Thursday, April 27, 2006

ERV Boxscore for April 27, at St. Louis

Pitching, Pitching, Pitching.

I'll have more in the morning.

I lied. Everything I wanted to say was said by Capitol Punishment.


SNV here. I actually disagree with Capitol Punishment. Not about Bowden being a fool with an ego too big to admit he's wrong - no one can reasonably argue with that. But about pitching.

The problem with the Nats' pitching is that it is much too fragile. Way too fragile. Patterson is flaky at best, Armas is beyond injury prone, and the rest of the guys are simply below replacement level, and are predictably blown out when asked to actually give the team major league innings.

Oddly, the Nats have essentially the baseline of what you want from a pitcher for RFK and the NL East in Livan. He's extraordinarily durable and lets the opposition put the ball in play. For the most part, that is going to keep runs down in a low-ERA environment like the NL East. Patterson, to me, would be the best of all worlds if healthy - a high strikeout AND absurdly fly-ball oriented. So they do have a solid pitching foundation.

The Nats only need to scour the league for dependable, league-average arms. They usually can be had cheaply - they picked up Loaiza at a reasonable price last year, and there is no reason that they couldn't do it again. How about picking up a knuckleballer like Chuck Haeger from the White Sox organization? Flyballs are outs in RFK, so there isn't much risk in putting him out there, and his arm isn't going to get hurt. Eric Milton would work. Seriously (once he is back from knee surgery). And Cincy would undoubtedly pick up some of his salary. Casey Fossum would have to be another candidate, if you can get him away from Tampa Bay.

What they need is good defense (to create a high defensive effeciency) and on base percentage skills. So far, only two players meet that goal - Nick Johnson and Ryan Church, when he's not in centerfield. Everyone else needs to improve (I'm talking to you, Dutch) or be replaced (I'm talking to you, ClaytonGuzman).


At 4:20 AM, Anonymous Anonymous said...

Hey I read what you said about Bill James' comments on bunting. I'm reading Moneyball right now, and i don't know if you have a copy, but there's a part in it where Michael Lewis is talking about how Bill James thinks that the error is the most irrelevant and absurd fielding statistic there is. I'm having a hard time understanding this passage, because it seems like Lewis contradicts himself in explaining why James believes this. He gives a brief history of where the error came from, then he makes it out to seem like it would be okay not to go for a ball if wasn't going to cost you an error. Like you should wait for the ball to come to you. Fundamentally, that doesn't make sense to me. Maybe I just don't understand the minutae of the error call. The past and present tense of the passage is kind of weird too and it's driving me NUTS. If you have a copy of the book it's on pp. 66-67, from about midpage to midpage. Personally I don't really give a damn about errors at all, but you seem to know what you're talking about and I'm hoping you can help me. I know I sound crazy but this is not bogus i promise.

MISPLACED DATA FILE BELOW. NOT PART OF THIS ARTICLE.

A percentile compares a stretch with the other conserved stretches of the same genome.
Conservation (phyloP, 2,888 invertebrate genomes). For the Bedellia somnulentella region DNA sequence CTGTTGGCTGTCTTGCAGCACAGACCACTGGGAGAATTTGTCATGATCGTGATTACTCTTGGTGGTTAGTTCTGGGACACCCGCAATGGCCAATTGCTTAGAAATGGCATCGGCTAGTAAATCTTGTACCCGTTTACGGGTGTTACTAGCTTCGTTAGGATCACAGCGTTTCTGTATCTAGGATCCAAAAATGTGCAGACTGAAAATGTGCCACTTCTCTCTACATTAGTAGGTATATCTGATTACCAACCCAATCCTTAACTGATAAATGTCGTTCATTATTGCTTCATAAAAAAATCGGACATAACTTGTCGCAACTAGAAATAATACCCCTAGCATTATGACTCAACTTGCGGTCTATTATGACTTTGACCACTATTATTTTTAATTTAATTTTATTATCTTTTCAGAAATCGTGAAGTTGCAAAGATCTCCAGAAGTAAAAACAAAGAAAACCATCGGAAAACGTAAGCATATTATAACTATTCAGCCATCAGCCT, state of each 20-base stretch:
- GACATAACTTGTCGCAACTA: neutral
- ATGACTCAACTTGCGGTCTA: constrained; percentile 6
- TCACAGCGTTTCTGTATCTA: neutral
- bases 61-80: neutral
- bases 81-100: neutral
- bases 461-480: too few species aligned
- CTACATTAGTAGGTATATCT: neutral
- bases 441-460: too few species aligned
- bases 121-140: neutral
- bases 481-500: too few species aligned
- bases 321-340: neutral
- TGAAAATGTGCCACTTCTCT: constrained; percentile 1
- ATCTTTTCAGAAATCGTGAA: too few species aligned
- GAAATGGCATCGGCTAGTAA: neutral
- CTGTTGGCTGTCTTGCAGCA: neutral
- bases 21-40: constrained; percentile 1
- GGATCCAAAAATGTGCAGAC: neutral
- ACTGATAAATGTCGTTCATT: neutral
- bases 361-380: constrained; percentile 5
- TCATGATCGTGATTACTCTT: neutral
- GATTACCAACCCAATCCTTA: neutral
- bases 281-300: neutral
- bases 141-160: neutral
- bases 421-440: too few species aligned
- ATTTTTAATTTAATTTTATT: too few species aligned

At 8:19 AM, Blogger Scott M. Collins said...

I think James' point is that defensive range is much more important than errors. If you're middle infielder who is able to physically get to 50 more grounders a season than an average player and you end up with 5-10 more errors than an average player, then those 40-45 more outs are much more valuable than the cost of the errors.

Something like that. DM can probably say it better.

At 10:10 AM, Blogger DM said...

Great question, and your obsessiveness is of the kind we like here at Nats Blog.

I may devote a whole post to this, but Scott's got it right. The current Error rule essentially requires that the player get to the ball to make a play, but then misplay the ball. A really bad fielder, like me, never even gets to the ball, so it will be scored a hit, even though most MLB fielders would have made the play easily.

If you saw the game the other night where Soriano dropped a double hit to Left-Center (the first one), that was a good example. Even though the ball hit his glove, it took extraordinary effort to reach it, so it properly not called an error.

There is also the separate problem of inconsistency among scorers in granting errors. That alone greatly diminishes their signal-to-noise ratio.

James pointed out that you have to back up when looking at fielding stats, and start counting the plays the fielder made (PO,A and E), rather than the misplays (i.e. errors), because that is more objective, though still incomplete. Errors are based on too many assumptions that can be quite mistaken.

Perhaps Bill James's greatest contribution is simply forcing us to back up and question the assumptions on which our statistics and conclusions are based.

At 8:04 AM, Blogger Chris Needham said...

Mr. Nova,

That was precisely the point of my half-cocked, bitter, angry, overly emotional rant. There ARE things that Bowden could've done. He just hasn't done them.

All he does is bleat about pitching, pitching, pitching, but he doesn't give a rat's ass about it, choosing instead to shuffle A-ball pitchers up and down to the majors, and risk losing actual useful players in the process.


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